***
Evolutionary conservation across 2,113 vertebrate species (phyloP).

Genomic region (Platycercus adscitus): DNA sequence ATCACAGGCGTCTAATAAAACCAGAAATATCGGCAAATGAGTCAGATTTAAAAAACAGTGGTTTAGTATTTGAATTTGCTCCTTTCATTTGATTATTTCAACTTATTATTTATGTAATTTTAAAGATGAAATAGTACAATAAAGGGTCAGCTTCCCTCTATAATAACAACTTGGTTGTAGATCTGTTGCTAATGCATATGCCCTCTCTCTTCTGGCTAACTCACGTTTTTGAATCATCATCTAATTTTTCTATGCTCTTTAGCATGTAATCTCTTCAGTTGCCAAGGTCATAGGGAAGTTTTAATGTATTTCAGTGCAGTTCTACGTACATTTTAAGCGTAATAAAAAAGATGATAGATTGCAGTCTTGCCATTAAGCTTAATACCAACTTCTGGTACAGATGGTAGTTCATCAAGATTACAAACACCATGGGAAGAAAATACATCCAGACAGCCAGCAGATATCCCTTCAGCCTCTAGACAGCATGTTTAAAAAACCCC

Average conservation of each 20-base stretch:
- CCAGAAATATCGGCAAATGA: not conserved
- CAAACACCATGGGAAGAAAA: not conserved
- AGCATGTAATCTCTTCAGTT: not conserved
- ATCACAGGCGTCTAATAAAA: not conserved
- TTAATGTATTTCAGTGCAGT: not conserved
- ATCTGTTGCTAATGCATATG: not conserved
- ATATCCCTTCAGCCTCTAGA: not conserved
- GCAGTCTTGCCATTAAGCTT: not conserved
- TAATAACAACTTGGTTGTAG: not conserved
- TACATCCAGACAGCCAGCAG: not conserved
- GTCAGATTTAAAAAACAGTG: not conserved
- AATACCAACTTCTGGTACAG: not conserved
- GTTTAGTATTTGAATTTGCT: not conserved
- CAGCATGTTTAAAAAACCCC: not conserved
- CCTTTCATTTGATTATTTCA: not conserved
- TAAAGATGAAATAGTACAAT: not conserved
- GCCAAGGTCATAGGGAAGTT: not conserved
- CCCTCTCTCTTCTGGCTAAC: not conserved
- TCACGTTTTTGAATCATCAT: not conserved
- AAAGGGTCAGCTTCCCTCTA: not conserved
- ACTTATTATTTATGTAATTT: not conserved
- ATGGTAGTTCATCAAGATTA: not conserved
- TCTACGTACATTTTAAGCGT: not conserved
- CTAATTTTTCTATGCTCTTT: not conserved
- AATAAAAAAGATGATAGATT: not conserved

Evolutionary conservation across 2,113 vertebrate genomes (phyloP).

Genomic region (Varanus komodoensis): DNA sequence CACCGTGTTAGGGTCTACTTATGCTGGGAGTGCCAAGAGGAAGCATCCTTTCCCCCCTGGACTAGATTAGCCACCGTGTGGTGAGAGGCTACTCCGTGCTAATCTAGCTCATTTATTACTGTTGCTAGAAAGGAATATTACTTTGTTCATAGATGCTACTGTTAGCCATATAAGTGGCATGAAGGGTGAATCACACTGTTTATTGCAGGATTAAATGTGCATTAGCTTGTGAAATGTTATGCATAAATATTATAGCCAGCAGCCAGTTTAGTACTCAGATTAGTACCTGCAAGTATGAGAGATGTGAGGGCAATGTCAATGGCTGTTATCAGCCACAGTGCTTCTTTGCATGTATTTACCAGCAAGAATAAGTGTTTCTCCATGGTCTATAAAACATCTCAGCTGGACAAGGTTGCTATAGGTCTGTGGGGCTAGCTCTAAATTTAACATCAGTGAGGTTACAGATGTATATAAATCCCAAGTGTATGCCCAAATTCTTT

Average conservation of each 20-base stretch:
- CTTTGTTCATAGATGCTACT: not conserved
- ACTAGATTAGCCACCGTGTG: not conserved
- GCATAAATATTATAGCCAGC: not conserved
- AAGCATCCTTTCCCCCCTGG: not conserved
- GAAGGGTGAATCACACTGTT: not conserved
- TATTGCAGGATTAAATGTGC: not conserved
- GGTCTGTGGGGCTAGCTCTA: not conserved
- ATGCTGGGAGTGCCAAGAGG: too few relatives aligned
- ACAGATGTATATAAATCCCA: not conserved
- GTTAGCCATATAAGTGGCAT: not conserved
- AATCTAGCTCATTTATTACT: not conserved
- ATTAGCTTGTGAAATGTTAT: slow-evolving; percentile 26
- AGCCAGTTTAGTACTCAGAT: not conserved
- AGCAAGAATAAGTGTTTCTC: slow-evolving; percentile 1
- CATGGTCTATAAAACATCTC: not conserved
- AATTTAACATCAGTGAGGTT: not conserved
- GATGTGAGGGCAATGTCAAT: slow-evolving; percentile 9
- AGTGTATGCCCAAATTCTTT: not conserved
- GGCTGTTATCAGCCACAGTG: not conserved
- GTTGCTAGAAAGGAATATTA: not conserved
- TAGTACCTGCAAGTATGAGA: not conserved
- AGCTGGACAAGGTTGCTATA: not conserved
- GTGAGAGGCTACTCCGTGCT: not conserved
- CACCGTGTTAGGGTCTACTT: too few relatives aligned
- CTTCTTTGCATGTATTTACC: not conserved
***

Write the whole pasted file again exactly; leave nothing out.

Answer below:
Evolutionary conservation across 2,113 vertebrate species (phyloP).

Genomic region (Platycercus adscitus): DNA sequence ATCACAGGCGTCTAATAAAACCAGAAATATCGGCAAATGAGTCAGATTTAAAAAACAGTGGTTTAGTATTTGAATTTGCTCCTTTCATTTGATTATTTCAACTTATTATTTATGTAATTTTAAAGATGAAATAGTACAATAAAGGGTCAGCTTCCCTCTATAATAACAACTTGGTTGTAGATCTGTTGCTAATGCATATGCCCTCTCTCTTCTGGCTAACTCACGTTTTTGAATCATCATCTAATTTTTCTATGCTCTTTAGCATGTAATCTCTTCAGTTGCCAAGGTCATAGGGAAGTTTTAATGTATTTCAGTGCAGTTCTACGTACATTTTAAGCGTAATAAAAAAGATGATAGATTGCAGTCTTGCCATTAAGCTTAATACCAACTTCTGGTACAGATGGTAGTTCATCAAGATTACAAACACCATGGGAAGAAAATACATCCAGACAGCCAGCAGATATCCCTTCAGCCTCTAGACAGCATGTTTAAAAAACCCC

Average conservation of each 20-base stretch:
- CCAGAAATATCGGCAAATGA: not conserved
- CAAACACCATGGGAAGAAAA: not conserved
- AGCATGTAATCTCTTCAGTT: not conserved
- ATCACAGGCGTCTAATAAAA: not conserved
- TTAATGTATTTCAGTGCAGT: not conserved
- ATCTGTTGCTAATGCATATG: not conserved
- ATATCCCTTCAGCCTCTAGA: not conserved
- GCAGTCTTGCCATTAAGCTT: not conserved
- TAATAACAACTTGGTTGTAG: not conserved
- TACATCCAGACAGCCAGCAG: not conserved
- GTCAGATTTAAAAAACAGTG: not conserved
- AATACCAACTTCTGGTACAG: not conserved
- GTTTAGTATTTGAATTTGCT: not conserved
- CAGCATGTTTAAAAAACCCC: not conserved
- CCTTTCATTTGATTATTTCA: not conserved
- TAAAGATGAAATAGTACAAT: not conserved
- GCCAAGGTCATAGGGAAGTT: not conserved
- CCCTCTCTCTTCTGGCTAAC: not conserved
- TCACGTTTTTGAATCATCAT: not conserved
- AAAGGGTCAGCTTCCCTCTA: not conserved
- ACTTATTATTTATGTAATTT: not conserved
- ATGGTAGTTCATCAAGATTA: not conserved
- TCTACGTACATTTTAAGCGT: not conserved
- CTAATTTTTCTATGCTCTTT: not conserved
- AATAAAAAAGATGATAGATT: not conserved

Evolutionary conservation across 2,113 vertebrate genomes (phyloP).

Genomic region (Varanus komodoensis): DNA sequence CACCGTGTTAGGGTCTACTTATGCTGGGAGTGCCAAGAGGAAGCATCCTTTCCCCCCTGGACTAGATTAGCCACCGTGTGGTGAGAGGCTACTCCGTGCTAATCTAGCTCATTTATTACTGTTGCTAGAAAGGAATATTACTTTGTTCATAGATGCTACTGTTAGCCATATAAGTGGCATGAAGGGTGAATCACACTGTTTATTGCAGGATTAAATGTGCATTAGCTTGTGAAATGTTATGCATAAATATTATAGCCAGCAGCCAGTTTAGTACTCAGATTAGTACCTGCAAGTATGAGAGATGTGAGGGCAATGTCAATGGCTGTTATCAGCCACAGTGCTTCTTTGCATGTATTTACCAGCAAGAATAAGTGTTTCTCCATGGTCTATAAAACATCTCAGCTGGACAAGGTTGCTATAGGTCTGTGGGGCTAGCTCTAAATTTAACATCAGTGAGGTTACAGATGTATATAAATCCCAAGTGTATGCCCAAATTCTTT

Average conservation of each 20-base stretch:
- CTTTGTTCATAGATGCTACT: not conserved
- ACTAGATTAGCCACCGTGTG: not conserved
- GCATAAATATTATAGCCAGC: not conserved
- AAGCATCCTTTCCCCCCTGG: not conserved
- GAAGGGTGAATCACACTGTT: not conserved
- TATTGCAGGATTAAATGTGC: not conserved
- GGTCTGTGGGGCTAGCTCTA: not conserved
- ATGCTGGGAGTGCCAAGAGG: too few relatives aligned
- ACAGATGTATATAAATCCCA: not conserved
- GTTAGCCATATAAGTGGCAT: not conserved
- AATCTAGCTCATTTATTACT: not conserved
- ATTAGCTTGTGAAATGTTAT: slow-evolving; percentile 26
- AGCCAGTTTAGTACTCAGAT: not conserved
- AGCAAGAATAAGTGTTTCTC: slow-evolving; percentile 1
- CATGGTCTATAAAACATCTC: not conserved
- AATTTAACATCAGTGAGGTT: not conserved
- GATGTGAGGGCAATGTCAAT: slow-evolving; percentile 9
- AGTGTATGCCCAAATTCTTT: not conserved
- GGCTGTTATCAGCCACAGTG: not conserved
- GTTGCTAGAAAGGAATATTA: not conserved
- TAGTACCTGCAAGTATGAGA: not conserved
- AGCTGGACAAGGTTGCTATA: not conserved
- GTGAGAGGCTACTCCGTGCT: not conserved
- CACCGTGTTAGGGTCTACTT: too few relatives aligned
- CTTCTTTGCATGTATTTACC: not conserved